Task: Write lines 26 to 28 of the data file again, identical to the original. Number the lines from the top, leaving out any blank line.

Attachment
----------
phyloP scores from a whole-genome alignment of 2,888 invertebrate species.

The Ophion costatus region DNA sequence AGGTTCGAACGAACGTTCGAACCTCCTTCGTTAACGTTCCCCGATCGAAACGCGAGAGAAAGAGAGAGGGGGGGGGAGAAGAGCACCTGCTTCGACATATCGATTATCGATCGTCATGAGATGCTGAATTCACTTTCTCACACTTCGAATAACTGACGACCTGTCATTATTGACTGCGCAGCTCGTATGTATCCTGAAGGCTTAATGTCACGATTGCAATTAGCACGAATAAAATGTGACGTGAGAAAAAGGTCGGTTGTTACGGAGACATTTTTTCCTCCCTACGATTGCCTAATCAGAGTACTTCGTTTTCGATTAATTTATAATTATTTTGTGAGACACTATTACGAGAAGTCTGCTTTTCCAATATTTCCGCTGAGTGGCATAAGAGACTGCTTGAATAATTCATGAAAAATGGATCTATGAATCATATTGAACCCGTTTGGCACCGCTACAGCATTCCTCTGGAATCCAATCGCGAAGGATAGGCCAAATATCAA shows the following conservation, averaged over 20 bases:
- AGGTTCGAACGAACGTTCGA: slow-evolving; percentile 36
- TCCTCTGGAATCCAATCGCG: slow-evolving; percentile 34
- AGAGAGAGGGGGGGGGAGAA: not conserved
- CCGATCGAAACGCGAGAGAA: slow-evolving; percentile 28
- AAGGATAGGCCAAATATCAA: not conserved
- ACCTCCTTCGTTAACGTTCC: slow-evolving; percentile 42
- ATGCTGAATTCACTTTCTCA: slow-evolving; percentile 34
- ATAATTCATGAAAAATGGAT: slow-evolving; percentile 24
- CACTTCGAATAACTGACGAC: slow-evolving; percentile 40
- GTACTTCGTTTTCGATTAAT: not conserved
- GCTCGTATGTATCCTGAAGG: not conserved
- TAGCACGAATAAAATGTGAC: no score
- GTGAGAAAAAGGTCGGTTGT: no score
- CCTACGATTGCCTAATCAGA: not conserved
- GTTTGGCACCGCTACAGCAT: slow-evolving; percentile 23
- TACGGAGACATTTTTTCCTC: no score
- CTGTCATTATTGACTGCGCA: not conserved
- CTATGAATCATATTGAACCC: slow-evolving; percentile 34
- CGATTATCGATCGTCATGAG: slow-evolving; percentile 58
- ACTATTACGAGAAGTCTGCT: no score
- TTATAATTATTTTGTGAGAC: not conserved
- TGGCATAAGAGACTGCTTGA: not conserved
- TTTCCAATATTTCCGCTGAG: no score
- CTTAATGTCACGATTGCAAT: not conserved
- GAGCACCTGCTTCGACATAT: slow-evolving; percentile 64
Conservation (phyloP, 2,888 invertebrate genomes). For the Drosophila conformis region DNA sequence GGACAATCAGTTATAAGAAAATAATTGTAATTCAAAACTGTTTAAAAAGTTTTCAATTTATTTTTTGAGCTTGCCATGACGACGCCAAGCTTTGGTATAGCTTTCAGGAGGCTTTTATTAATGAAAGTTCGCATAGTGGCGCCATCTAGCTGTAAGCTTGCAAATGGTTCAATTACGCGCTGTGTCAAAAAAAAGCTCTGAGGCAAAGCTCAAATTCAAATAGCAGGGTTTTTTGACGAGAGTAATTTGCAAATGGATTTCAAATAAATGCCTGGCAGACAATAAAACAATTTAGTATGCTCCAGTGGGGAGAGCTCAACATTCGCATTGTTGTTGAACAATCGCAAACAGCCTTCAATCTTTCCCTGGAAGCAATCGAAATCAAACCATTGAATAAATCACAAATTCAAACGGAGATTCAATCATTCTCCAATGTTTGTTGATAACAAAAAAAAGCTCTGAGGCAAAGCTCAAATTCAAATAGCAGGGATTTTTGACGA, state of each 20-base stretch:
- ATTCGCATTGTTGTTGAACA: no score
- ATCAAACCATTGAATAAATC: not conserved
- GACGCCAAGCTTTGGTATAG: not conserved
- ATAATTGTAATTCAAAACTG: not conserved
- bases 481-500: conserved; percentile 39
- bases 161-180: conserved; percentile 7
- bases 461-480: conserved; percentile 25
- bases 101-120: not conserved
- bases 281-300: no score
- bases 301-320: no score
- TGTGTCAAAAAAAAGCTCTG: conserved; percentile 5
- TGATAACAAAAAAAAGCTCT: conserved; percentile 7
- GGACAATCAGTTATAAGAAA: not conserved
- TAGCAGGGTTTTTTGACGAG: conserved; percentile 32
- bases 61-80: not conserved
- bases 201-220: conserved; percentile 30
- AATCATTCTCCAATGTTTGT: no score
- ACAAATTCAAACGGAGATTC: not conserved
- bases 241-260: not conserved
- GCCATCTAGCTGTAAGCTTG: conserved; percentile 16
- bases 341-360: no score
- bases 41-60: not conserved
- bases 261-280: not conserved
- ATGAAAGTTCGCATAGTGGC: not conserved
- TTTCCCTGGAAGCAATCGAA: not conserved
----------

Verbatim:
- CTTAATGTCACGATTGCAAT: not conserved
- GAGCACCTGCTTCGACATAT: slow-evolving; percentile 64
Conservation (phyloP, 2,888 invertebrate genomes). For the Drosophila conformis region DNA sequence GGACAATCAGTTATAAGAAAATAATTGTAATTCAAAACTGTTTAAAAAGTTTTCAATTTATTTTTTGAGCTTGCCATGACGACGCCAAGCTTTGGTATAGCTTTCAGGAGGCTTTTATTAATGAAAGTTCGCATAGTGGCGCCATCTAGCTGTAAGCTTGCAAATGGTTCAATTACGCGCTGTGTCAAAAAAAAGCTCTGAGGCAAAGCTCAAATTCAAATAGCAGGGTTTTTTGACGAGAGTAATTTGCAAATGGATTTCAAATAAATGCCTGGCAGACAATAAAACAATTTAGTATGCTCCAGTGGGGAGAGCTCAACATTCGCATTGTTGTTGAACAATCGCAAACAGCCTTCAATCTTTCCCTGGAAGCAATCGAAATCAAACCATTGAATAAATCACAAATTCAAACGGAGATTCAATCATTCTCCAATGTTTGTTGATAACAAAAAAAAGCTCTGAGGCAAAGCTCAAATTCAAATAGCAGGGATTTTTGACGA, state of each 20-base stretch: